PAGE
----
Maybe your partner expects you to take on the bulk of the responsibility for the household; however, this is something that you find impossible to do successfully. It is okay to set the boundaries for those areas that you are willing to take responsibility for and no more.
The next step is to give yourself permission to set boundaries and work to preserve them. When setting new boundaries, emotional pitfalls can cause us to wonder why we deserve to have boundaries in the first place. Fear, guilt and self-doubt are big potential pitfalls.
It can feel strange when we start to set boundaries because we aren’t used to creating these limits. We might fear the other person’s response if we set and enforce our boundaries. We might feel guilty by speaking up or saying no to a family member. For example, many believe that they should be able to cope with a situation or say yes because they’re a good daughter or son, even though they “feel drained or taken advantage of.” This can cause some self doubt… So much so that we might wonder if we even deserve to have boundaries in the first place.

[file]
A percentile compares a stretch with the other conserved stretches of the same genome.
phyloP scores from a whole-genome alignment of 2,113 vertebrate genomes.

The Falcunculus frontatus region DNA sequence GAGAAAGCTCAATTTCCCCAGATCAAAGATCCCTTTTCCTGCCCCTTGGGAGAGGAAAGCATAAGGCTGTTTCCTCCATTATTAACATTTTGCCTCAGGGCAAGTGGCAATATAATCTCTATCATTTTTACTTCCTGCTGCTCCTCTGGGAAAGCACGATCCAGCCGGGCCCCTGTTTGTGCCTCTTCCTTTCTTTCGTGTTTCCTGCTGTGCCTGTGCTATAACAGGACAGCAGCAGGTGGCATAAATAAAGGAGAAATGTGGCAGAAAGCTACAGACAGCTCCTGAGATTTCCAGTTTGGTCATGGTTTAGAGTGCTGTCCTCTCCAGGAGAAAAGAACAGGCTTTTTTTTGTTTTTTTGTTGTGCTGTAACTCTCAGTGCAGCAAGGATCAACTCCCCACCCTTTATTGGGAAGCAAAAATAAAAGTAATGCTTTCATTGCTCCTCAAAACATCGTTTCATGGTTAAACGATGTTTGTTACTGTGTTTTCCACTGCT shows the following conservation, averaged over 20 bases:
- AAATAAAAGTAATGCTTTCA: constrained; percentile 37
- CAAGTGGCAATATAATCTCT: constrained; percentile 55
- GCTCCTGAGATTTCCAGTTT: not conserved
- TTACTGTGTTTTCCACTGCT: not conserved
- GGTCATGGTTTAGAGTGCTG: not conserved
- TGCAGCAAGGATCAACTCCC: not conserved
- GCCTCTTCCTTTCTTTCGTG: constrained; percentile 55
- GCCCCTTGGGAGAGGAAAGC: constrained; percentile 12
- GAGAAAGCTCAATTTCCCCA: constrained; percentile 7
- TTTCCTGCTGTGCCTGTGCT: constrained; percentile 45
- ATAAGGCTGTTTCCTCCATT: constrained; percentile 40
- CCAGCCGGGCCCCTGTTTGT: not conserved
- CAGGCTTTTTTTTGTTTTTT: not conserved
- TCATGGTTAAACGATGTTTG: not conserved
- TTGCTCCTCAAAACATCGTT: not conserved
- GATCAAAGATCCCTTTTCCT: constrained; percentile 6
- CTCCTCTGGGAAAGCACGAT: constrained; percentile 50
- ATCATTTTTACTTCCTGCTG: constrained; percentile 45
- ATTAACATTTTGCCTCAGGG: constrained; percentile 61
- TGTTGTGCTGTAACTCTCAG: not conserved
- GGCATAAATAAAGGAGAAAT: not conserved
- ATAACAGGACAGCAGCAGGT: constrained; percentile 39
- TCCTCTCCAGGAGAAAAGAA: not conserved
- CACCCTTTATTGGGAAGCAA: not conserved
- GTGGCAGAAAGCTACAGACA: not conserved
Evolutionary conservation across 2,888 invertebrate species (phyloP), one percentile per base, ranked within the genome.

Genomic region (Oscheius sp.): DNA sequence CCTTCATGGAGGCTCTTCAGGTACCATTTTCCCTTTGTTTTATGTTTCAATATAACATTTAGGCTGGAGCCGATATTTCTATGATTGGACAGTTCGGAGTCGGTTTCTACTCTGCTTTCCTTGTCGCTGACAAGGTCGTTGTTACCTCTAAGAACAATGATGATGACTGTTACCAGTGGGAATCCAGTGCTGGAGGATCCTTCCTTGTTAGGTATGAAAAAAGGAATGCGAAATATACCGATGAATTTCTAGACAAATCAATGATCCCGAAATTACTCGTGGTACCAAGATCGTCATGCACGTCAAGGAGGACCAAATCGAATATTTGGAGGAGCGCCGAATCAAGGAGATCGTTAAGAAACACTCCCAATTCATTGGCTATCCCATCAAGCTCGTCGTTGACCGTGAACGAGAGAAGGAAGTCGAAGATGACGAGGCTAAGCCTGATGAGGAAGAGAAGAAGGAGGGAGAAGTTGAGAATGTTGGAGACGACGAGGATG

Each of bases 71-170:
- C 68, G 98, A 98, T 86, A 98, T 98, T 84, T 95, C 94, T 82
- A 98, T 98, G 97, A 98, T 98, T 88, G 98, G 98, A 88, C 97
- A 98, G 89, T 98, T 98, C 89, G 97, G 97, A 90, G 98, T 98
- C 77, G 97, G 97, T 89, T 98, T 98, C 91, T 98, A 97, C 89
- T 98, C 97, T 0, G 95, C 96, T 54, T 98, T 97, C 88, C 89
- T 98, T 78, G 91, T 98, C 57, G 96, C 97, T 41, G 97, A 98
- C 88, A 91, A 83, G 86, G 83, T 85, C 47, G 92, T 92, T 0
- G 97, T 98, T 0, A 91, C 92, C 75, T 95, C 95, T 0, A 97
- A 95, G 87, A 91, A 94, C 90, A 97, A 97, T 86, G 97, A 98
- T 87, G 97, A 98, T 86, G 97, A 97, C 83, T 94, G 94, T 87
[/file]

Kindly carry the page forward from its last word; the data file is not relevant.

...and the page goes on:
It’s important to keep going back to why you set the boundaries in the first place. Creating that line and holding to it creates a healthier you and healthier relationships in the long run.
Boundaries are all about honing in on your feelings and honoring them. If you notice yourself slipping and not sustaining your boundaries, ask yourself some questions…
What’s changed from when I set this limit? Consider the situation. “What I am doing or [what is] the other person doing?” or “What about this situation is making me resentful or uncomfortable or stressed?”
Then, examine your options: “What am I going to do about the situation?” “What do I have control over?”
You might also consider the roles you play, and commit to putting yourself as the leading role in your life. It is not only okay, but also necessary to put yourself first and to consider your needs just as important as the needs of others.
Prioritize self-care. Taking care of yourself isn’t selfish… It is necessary for a healthy life. Putting yourself first also gives you the energy, peace of mind, and positive outlook to be more present with others and be there for them. When we’re in a better place, we can be a better wife, mother, husband, co-worker or friend.